Food is always in the news. One day wholemeal bread is good for you and the next it's going to give you heart disease. Every day there is a different headline about an innocent item of food - what are we to believe?
Well the researchers have found the same thing - in fact, they did a study on the quality of nutrition coverage in five national newspapers for 6 weeks in 2014. The study has just been published in the British Medical Journal and the researchers concluded that the British public are exposed to a very poor quality of nutrition information in the newspapers, particularly regarding weight management and obesity.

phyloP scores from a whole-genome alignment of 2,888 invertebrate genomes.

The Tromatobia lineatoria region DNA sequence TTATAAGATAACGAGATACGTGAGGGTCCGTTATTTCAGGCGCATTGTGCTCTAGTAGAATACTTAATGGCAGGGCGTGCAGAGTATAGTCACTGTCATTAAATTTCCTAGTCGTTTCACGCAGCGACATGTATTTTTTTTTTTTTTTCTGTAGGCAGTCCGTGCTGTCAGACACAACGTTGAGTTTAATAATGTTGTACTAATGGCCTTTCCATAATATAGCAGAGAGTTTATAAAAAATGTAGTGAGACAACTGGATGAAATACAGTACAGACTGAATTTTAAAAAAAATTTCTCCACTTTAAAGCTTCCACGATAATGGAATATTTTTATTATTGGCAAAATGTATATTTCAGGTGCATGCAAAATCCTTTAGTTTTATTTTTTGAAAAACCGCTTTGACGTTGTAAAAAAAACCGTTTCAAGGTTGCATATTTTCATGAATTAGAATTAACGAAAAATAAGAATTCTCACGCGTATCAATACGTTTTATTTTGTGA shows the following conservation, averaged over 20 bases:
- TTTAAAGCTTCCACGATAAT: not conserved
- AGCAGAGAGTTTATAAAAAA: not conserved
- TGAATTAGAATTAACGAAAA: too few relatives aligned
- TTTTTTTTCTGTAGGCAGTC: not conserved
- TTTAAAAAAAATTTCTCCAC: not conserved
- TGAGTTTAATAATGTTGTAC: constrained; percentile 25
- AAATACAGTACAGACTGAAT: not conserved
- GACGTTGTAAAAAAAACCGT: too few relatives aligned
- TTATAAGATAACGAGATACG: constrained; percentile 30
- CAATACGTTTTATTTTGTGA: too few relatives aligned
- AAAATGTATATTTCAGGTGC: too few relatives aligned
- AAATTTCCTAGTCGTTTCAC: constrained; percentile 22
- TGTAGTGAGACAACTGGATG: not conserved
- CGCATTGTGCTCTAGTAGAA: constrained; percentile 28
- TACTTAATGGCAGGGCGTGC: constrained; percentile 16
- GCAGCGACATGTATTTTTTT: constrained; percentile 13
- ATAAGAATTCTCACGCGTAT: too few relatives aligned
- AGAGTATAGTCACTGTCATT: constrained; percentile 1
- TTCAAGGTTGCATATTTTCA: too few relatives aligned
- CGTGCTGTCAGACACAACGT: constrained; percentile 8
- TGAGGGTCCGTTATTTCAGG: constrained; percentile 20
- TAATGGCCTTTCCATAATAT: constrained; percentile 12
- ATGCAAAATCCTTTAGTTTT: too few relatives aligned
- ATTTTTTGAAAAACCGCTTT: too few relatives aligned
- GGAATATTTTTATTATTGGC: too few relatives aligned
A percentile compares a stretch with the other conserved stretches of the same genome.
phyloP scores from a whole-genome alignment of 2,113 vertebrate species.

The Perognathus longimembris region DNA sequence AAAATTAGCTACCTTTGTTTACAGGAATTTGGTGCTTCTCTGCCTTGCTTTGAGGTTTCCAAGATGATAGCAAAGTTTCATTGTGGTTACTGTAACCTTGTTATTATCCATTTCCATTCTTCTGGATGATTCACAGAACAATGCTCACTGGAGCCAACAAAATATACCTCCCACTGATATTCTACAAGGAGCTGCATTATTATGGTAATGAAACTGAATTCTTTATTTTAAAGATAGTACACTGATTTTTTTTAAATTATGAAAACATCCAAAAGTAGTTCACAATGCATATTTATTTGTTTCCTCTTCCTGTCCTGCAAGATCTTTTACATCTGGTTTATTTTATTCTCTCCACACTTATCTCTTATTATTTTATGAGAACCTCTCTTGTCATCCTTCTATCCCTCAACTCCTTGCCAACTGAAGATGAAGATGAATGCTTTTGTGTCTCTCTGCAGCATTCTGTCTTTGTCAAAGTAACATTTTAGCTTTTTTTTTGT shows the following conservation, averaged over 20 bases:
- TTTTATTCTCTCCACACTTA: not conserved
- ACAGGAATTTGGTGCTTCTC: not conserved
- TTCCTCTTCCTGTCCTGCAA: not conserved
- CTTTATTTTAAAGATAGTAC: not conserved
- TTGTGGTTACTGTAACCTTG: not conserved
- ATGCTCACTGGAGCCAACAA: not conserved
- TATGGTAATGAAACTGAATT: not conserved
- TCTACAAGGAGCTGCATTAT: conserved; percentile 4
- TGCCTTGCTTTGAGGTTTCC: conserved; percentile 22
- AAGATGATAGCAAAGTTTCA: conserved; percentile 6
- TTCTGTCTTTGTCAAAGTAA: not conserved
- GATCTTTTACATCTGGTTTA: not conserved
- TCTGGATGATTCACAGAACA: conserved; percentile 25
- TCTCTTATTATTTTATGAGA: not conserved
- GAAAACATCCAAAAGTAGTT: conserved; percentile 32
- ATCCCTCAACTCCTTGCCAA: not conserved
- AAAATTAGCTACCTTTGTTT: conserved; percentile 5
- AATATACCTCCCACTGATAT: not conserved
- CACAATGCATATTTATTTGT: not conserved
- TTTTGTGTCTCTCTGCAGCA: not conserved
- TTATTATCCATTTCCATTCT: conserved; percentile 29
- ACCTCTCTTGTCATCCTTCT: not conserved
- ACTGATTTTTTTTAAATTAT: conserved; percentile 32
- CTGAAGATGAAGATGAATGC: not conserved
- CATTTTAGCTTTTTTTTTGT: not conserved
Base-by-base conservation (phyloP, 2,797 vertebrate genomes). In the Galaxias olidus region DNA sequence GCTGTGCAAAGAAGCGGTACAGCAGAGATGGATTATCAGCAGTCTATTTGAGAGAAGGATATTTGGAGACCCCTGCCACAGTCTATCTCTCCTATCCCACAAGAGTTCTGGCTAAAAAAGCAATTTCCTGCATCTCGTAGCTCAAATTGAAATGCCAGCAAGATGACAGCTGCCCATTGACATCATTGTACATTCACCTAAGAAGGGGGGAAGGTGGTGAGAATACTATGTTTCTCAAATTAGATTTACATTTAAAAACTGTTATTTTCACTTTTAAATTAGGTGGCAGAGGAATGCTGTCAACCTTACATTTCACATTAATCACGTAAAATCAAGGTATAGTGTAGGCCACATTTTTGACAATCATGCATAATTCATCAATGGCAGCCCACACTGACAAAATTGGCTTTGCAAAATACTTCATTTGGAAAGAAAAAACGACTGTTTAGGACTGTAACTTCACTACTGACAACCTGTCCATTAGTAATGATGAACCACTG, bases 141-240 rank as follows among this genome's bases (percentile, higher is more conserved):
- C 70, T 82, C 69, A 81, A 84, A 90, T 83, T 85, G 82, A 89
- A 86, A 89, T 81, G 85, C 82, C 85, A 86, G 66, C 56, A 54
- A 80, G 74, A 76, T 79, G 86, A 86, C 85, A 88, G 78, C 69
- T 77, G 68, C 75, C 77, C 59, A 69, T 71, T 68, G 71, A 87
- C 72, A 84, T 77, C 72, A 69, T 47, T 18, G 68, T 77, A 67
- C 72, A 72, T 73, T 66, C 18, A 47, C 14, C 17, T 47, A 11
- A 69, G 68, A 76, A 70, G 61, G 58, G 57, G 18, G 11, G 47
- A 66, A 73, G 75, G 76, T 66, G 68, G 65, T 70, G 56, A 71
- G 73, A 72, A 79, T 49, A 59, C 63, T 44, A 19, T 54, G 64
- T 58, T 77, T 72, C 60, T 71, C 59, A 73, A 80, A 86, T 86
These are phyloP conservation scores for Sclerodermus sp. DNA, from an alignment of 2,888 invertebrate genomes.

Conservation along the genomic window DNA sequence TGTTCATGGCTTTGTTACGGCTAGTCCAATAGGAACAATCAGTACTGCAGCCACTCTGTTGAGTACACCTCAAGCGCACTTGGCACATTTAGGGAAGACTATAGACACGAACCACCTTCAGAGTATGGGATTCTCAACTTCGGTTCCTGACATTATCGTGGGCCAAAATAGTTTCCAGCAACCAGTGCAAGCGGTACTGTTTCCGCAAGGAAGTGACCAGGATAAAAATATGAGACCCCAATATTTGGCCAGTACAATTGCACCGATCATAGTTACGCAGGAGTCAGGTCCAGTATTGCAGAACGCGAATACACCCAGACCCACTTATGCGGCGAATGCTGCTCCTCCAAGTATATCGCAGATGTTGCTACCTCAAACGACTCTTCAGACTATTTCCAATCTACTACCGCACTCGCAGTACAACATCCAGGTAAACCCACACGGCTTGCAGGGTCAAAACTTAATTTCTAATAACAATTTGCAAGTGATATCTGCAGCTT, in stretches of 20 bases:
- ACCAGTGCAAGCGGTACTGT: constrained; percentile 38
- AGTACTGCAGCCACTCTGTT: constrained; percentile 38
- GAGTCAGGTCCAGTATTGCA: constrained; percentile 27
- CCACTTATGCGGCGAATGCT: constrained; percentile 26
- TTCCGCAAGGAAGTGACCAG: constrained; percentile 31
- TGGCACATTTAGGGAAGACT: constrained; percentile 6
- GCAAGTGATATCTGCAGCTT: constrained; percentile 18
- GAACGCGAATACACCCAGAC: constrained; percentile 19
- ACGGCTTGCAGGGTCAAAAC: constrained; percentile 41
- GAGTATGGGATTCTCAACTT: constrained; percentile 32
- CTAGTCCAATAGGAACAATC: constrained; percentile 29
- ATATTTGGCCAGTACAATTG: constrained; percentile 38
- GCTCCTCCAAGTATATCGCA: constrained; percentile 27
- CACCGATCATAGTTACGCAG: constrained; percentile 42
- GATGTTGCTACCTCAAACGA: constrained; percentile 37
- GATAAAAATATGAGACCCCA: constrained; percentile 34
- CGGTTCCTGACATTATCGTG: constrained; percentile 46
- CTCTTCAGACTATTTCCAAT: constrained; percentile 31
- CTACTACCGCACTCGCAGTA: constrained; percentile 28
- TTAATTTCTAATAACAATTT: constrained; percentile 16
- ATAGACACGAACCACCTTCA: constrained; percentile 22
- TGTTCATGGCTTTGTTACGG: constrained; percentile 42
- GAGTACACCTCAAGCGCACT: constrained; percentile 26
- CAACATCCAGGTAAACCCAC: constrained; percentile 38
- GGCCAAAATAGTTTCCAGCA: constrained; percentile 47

It's no wonder then that we receive so much inconsistent information and mixed messages - and that we are so confused!
When reading nutritional advice, first of all check it's from a reliable source. Is the person giving the advice qualified to do so? Has the journalist interviewed a registered nutrition or medical professional? Have they stated their sources? Even scientific journals sometimes publish research which is of dubious quality, so unless you know how to critically evaluate a scientific paper, it is best to ask a professional.